Oats haven’t always been trendy. After all, Johnson’s Dictionary famously defined them as “a grain, which in England is generally given to horses, but in Scotland supports the people”. The definition hardly came across as complimentary (either of oats or the Scottish).
Nowadays you’d be mad to get sniffy about oats. For they are fast becoming a veritable goldmine in grocery. Or at least they will be, if Oatly has anything to do with it. Last year, retail sales of the oat milk brand soared 71.4% to £18.5m [Nielsen 52 w/e 8 September 2018]. That made it the fastest-growing free-from brand in the top 10 by percentage – no mean feat in the highly competitive world of plant-based. That growth shows no sign of slowing. Indeed, at the end of last year Oatly said it was struggling to keep up with demand in the US and the UK.
So it shouldn’t come as a surprise that the Swedish brand is considering investing in a UK factory. Oatly is clear to point out that this morning’s Press Association story, in which chief executive Toni Petersson described the UK as “a big market”, was not confirmation of a new facility. Nothing has been decided at this stage. But it does stand by the prediction that UK sales could reach £40m this year – more than double its 2018 figures. That would make a home-grown production facility a potentially savvy move.
You could accuse that prediction of being overblown. After all, the plant-based market is booming, but it’s growing at nowhere near that rate. The value of the dairy-free market rose 24.2% to £523.4m in the past year [Kantar 52 w/e 24 March 2019]. By comparison, Oatly is talking about growth of over 100%.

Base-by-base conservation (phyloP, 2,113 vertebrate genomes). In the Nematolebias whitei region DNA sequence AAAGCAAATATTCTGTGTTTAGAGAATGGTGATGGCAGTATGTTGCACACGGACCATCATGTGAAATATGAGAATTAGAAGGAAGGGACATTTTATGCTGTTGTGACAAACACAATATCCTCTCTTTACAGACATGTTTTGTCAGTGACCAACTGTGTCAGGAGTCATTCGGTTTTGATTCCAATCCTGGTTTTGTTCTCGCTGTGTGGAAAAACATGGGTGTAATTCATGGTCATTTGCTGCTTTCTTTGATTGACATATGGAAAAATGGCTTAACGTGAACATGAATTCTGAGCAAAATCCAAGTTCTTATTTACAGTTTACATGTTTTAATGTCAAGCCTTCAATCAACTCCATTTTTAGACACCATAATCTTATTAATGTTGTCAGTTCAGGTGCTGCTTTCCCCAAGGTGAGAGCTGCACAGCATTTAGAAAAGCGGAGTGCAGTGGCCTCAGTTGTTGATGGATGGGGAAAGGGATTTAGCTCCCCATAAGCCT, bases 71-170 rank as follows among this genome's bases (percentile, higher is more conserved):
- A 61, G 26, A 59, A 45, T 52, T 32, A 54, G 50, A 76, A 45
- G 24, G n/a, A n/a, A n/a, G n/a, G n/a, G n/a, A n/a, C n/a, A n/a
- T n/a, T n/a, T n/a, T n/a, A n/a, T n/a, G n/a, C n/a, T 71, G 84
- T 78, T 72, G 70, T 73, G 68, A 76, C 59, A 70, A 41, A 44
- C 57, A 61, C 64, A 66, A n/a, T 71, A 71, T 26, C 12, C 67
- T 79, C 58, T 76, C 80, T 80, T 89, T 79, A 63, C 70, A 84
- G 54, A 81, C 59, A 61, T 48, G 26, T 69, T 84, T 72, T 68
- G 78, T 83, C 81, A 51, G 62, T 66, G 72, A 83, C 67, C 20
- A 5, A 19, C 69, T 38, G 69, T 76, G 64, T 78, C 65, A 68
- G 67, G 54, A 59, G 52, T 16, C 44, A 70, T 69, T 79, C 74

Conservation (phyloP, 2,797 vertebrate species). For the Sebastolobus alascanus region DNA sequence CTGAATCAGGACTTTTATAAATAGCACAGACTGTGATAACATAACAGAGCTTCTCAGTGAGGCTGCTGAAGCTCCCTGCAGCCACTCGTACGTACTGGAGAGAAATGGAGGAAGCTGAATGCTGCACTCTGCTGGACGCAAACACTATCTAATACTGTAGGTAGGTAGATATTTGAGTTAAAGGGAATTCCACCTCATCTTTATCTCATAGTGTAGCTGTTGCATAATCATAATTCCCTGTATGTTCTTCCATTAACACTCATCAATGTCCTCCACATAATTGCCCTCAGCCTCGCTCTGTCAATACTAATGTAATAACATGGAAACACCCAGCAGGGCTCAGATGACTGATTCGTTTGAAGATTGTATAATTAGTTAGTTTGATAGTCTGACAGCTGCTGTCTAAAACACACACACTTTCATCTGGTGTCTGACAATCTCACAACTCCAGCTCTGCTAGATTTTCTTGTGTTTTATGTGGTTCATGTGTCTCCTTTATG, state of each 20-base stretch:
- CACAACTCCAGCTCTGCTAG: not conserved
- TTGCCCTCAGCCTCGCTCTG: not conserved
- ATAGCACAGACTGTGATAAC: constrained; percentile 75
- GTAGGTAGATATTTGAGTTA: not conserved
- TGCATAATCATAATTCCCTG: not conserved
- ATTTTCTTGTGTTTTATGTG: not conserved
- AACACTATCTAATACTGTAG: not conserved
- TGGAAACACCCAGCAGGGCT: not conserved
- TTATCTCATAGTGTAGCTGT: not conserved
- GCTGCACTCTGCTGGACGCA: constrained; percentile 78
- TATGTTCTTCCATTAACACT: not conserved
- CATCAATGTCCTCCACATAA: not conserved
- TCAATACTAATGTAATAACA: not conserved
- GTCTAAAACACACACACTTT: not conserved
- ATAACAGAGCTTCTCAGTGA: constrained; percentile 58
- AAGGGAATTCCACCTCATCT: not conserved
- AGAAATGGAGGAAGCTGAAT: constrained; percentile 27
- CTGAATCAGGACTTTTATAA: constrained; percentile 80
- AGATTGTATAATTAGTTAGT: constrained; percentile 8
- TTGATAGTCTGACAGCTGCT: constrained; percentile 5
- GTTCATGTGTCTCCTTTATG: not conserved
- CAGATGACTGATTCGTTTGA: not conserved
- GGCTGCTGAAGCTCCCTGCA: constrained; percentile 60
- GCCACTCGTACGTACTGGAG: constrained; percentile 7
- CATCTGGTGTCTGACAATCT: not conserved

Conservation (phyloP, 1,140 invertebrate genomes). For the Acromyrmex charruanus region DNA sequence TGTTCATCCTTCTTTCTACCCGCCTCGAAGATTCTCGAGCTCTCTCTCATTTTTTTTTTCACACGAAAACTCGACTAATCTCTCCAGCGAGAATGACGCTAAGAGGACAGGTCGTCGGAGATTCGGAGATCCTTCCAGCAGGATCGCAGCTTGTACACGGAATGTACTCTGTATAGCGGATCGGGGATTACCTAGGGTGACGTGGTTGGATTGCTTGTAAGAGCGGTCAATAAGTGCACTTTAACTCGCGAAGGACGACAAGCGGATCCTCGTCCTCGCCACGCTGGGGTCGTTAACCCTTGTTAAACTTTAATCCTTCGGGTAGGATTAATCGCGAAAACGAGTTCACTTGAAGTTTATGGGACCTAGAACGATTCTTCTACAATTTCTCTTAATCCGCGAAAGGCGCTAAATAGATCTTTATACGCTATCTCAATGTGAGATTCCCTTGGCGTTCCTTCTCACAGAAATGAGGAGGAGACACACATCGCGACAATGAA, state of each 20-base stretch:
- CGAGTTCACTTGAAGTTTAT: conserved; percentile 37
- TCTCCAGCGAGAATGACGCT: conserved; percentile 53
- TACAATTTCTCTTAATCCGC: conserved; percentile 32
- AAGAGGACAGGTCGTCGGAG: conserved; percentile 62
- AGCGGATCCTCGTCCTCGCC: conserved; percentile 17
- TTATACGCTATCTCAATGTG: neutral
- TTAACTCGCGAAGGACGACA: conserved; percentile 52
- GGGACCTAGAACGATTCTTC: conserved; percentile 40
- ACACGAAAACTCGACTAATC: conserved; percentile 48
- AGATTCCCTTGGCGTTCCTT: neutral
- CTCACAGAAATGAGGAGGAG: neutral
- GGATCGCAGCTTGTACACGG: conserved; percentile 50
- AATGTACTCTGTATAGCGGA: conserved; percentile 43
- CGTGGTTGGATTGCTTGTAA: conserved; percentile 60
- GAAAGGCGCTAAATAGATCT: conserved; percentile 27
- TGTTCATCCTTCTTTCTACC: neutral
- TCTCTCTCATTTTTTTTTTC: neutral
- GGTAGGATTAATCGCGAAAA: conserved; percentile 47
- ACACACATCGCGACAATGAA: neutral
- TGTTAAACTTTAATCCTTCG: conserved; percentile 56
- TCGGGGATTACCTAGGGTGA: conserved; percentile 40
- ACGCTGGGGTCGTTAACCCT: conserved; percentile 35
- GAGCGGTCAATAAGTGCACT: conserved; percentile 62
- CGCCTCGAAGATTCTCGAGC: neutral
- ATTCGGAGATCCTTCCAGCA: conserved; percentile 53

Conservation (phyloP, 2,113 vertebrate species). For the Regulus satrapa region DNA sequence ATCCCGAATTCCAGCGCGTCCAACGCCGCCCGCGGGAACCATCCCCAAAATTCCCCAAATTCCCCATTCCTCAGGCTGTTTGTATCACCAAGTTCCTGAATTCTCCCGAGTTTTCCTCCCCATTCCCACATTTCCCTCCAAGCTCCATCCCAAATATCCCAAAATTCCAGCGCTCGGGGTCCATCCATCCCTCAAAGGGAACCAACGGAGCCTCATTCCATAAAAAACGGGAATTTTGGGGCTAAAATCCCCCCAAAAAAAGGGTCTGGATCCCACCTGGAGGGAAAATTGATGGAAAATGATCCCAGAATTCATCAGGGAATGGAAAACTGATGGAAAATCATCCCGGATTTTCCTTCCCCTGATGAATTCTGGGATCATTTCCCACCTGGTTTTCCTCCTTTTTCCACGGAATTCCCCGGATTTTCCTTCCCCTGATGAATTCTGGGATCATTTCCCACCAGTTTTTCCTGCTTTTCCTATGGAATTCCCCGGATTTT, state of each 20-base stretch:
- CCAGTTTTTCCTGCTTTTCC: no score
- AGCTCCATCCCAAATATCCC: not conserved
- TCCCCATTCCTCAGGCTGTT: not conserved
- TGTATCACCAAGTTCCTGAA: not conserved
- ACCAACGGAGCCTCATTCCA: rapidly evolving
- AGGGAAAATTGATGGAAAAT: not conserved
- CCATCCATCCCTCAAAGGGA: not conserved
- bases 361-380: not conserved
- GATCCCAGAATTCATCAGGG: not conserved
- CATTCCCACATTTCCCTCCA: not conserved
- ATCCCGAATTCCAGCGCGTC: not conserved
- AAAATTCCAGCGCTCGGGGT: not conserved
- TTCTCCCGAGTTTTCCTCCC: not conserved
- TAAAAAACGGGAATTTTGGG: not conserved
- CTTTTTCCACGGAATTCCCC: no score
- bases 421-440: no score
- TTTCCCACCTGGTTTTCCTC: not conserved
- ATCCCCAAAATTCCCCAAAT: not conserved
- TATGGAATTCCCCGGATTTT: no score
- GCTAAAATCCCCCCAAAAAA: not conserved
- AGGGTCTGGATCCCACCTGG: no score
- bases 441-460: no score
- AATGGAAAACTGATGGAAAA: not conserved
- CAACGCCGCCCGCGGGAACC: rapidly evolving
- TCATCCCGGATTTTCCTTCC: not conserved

Still, its forward-thinking approach – an approach that put Oatly’s UK general manager Ishen Paran in eighth place in our plant-based power list – could make that figure more realistic than it sounds.
As Oatly has proven in its home country of Sweden, it is quite comfortable with creating a stir. There, it got into legal hot water with the dairy industry for its controversial marketing slogan, which translated as ‘Like milk but made for humans’.
Not to be deterred, Oatly brought that same controversial slogan to its UK advertising last year. It wasn’t just to cause a bit of uproar. According to Oatly, the campaign helped generate a 45% sales uplift in Sweden. If it can do the same on these shores, it’s already halfway to achieving its goal.
The brand has also gone all-out for the coffee shop market. It made its presence known at the the London Coffee Festival in March with some bold ‘Ditch Milk’ murals dotted around the Shoreditch area. Today, the brand says it is in at least 3,500 UK coffee shops.
Plus, Oatly has been canny in appealing to consumers who aren’t familiar with plant-based milks. In October, it launched Whole, Semi and Skinny products to align itself more closely with dairy conventions.
In a further bid to attract new consumers, it tapped into the growing sustainability debate by publishing its carbon footprint on pack – which it says compares favourably with that of cows’ milk. Presumably, a UK production facility can only help lower this figure.
All of which makes oat milk very much on trend, and could make the upfront cost of a UK factory justifiable. If Oatly can live up to its 100% growth prediction, we may not be wasting oats on horses for long.
Emma won the PPA New Talent Award for New Section Editor of the Year in 2016. Prior to joining The Grocer in 2016, Emma was deputy and features editor at Chemist+Druggist, a weekly magazine and website for UK pharmacists.
Follow Emma on Twitter: @EmmaWeinbren